For more than three centuries, the Serbs lived as slaves of the Ottoman Empire. To escape this oppression, many of them migrated out of their native land into other parts of the Balkan peninsula, such as present-day Vojvodina and Croatia (WorldRover.com 2). In their stead came many Albanians, most of whom had converted to Islam. The Albanians were not nearly as persecuted as the Serbs: they readily adopted the religion of their conquerors. Their assimilation was not so painful since they identified with Turks more than they did with Serbs.
Under the Habsburg monarchy, central Serbia became the Kingdom of Serbia (1718-1739). Under Austria, Serbia hoped to assert itself and attain freedom after an extensive and cruel Turkish occupation. This was never realized. Between 1788 and 1791 the Austrians coerced units of Serbian Freikorps to fight inside Turkish territory. The Austro-Turkish and Russo-Turkish wars of the 17th and 18th centuries held the Serbs within their clutches: they found themselves in the middle of the struggle. Serbian insurrections were instigated sporadically to both encourage its people and take back the land, but none of them were truly successful (Appleseed 2).
It is important to note that all this while, the Serbs and Albanians were living grudgingly alongside each other. By the 19th century, "something more critical than ethnic or religious differences was becoming evident… this was the disparity in political outlooks. The Serbs had a very clear idea about Serbian statehood, while the Albanians, with occasionally weak blimps of Albanianism, were for the most part Turkish-oriented. While the Serbs dreamed of their Serbian state, the Albanians tended to identify with the Ottoman empire of which they were a part" (Dragnich 37). Moreover, "in times of peace [Albanians] turned on their Christian neighbors. They began viewing themselves as the propagators of the Islamic faith. They left a bloody trail in their forceful Islamization drives among the Serbs" (38).
The first war of 1912 let Serbians reconquer some of the land they once possessed and to again dream of a greater Serbia, the one they had been longing for since 1389 and the Battle of Kosovo. The Turks were pushed back across the channel. But, the Serbs' joy was short-lived. Opposition to Austria's exertion of power upon their nation came to a head in Sarajevo in 1914. It brought on an unmitigated Austrian attack on Serbia. In 1915, despite fighting bravely, Serbia was overrun by Germans, Bulgarians, and Austro-Hungarians. Still, after some recuperation, Serbia fought alongside France, England, Russia, and U.S. on the Thessalonike front. Again, it suffered severe casualties (a loss of 58% of its male population). This sacrifice "was the contribution Serbia gave to the Allied victory and the remodeling of Europe and of the World after World War I" (serbia-info.com, 4).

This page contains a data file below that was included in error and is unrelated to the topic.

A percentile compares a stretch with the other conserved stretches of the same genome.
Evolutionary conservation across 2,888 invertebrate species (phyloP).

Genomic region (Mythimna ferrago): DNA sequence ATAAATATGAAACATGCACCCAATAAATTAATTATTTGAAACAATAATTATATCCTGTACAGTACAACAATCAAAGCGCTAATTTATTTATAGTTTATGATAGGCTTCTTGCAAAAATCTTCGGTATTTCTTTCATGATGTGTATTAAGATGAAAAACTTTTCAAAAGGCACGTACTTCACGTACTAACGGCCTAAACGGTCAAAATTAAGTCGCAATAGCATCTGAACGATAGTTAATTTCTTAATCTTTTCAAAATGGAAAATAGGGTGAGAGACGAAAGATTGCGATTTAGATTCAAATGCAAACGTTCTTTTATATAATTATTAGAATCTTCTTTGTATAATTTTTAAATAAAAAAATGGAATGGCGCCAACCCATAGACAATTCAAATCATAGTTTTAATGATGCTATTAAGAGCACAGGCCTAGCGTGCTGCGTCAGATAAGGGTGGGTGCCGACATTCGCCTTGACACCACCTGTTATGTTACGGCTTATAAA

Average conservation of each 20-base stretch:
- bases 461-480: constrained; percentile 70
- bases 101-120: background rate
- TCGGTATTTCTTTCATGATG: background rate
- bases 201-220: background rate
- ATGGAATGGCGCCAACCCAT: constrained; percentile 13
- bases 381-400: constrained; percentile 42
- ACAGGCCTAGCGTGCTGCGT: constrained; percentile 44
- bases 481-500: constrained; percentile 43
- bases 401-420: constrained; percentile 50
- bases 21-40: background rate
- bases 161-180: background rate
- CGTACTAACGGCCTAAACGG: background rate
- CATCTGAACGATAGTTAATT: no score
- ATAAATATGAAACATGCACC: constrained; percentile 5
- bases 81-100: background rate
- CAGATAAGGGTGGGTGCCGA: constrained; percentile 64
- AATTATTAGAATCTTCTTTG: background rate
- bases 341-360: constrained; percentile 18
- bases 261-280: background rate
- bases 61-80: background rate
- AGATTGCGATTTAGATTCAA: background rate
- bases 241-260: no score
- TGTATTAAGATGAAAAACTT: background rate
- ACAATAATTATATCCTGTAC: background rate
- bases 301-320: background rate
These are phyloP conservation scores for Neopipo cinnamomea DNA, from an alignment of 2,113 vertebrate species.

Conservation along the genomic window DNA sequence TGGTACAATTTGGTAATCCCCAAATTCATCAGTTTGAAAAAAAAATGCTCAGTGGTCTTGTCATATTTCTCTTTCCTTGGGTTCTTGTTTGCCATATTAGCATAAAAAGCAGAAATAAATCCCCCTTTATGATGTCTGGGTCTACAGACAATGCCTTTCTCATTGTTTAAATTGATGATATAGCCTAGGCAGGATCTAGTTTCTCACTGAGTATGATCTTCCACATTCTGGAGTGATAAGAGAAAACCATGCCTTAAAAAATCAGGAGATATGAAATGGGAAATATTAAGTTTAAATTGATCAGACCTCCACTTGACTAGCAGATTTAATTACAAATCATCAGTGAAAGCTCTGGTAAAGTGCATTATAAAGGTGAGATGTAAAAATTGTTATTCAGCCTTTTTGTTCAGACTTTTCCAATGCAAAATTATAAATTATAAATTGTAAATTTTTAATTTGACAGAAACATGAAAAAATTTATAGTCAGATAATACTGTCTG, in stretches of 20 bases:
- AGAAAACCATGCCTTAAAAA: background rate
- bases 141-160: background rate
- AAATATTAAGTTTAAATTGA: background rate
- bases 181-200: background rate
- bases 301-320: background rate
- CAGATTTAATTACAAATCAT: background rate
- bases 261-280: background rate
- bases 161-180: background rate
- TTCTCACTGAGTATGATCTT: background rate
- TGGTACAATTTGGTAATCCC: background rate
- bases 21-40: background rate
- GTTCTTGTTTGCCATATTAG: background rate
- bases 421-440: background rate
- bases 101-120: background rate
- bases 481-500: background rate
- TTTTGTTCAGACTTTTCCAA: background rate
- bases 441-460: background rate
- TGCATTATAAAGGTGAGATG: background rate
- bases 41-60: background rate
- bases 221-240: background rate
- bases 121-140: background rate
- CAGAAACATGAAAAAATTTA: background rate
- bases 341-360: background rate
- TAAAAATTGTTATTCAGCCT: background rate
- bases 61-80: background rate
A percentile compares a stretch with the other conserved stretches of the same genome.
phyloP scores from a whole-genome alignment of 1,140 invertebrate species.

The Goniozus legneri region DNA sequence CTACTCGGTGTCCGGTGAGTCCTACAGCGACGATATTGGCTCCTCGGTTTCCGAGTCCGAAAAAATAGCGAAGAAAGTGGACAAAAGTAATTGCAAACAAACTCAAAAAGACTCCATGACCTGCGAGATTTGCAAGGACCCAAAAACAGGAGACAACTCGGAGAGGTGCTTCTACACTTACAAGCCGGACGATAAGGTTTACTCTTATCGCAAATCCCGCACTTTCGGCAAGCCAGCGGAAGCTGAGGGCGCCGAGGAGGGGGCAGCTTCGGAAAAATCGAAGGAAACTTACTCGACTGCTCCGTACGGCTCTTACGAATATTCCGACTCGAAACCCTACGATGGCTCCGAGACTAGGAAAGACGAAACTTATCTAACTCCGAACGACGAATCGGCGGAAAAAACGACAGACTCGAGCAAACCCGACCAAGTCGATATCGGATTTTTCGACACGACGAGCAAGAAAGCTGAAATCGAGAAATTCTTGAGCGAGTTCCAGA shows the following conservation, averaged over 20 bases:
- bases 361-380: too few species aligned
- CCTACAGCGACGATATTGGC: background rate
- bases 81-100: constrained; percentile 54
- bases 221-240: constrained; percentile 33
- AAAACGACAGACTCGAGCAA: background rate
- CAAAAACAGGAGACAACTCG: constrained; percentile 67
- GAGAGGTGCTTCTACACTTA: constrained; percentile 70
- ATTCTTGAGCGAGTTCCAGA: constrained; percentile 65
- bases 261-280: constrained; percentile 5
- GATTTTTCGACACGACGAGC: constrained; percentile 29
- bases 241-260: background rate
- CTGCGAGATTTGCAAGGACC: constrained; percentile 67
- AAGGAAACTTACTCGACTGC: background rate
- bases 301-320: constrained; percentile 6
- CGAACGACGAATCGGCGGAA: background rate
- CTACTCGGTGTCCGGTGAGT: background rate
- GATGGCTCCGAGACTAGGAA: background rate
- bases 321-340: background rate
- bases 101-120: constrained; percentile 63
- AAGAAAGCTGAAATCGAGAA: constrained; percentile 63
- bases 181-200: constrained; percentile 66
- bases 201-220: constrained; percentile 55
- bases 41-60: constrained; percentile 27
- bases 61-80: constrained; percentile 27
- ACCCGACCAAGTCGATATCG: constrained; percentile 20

The end of the war saw the creation of the first Yugoslavia, but it was not strong in unity. Many of the factions that comprised this entity were Serbs, Slovenes, Croats, and Albanians, who resented being associated with each other. In 1941, when Hitler's and Mussolini's troops began their invasion of Yugoslavia, they were met with little resistance (Buckley 92). The country was divided. At this time, "hundreds of thousands of Serbs perished at the hands of the Croatians in Croatia and Bosnia, and more were either killed in Kosovo or expelled from it" (92).
Also, Albanians openly collaborated with occupying German and Italian forces in subduing the predominantly Slav resistance forces, causing the death and emigration of a large number of Serbs (Buckley 98). General Velimir Terzić estimated that the lives of some one million Serbs were lost in the years 1941-1945 in Jasenovac alone: they were killed by Croats, Germans, Albanians, Muslims, and Hungarians.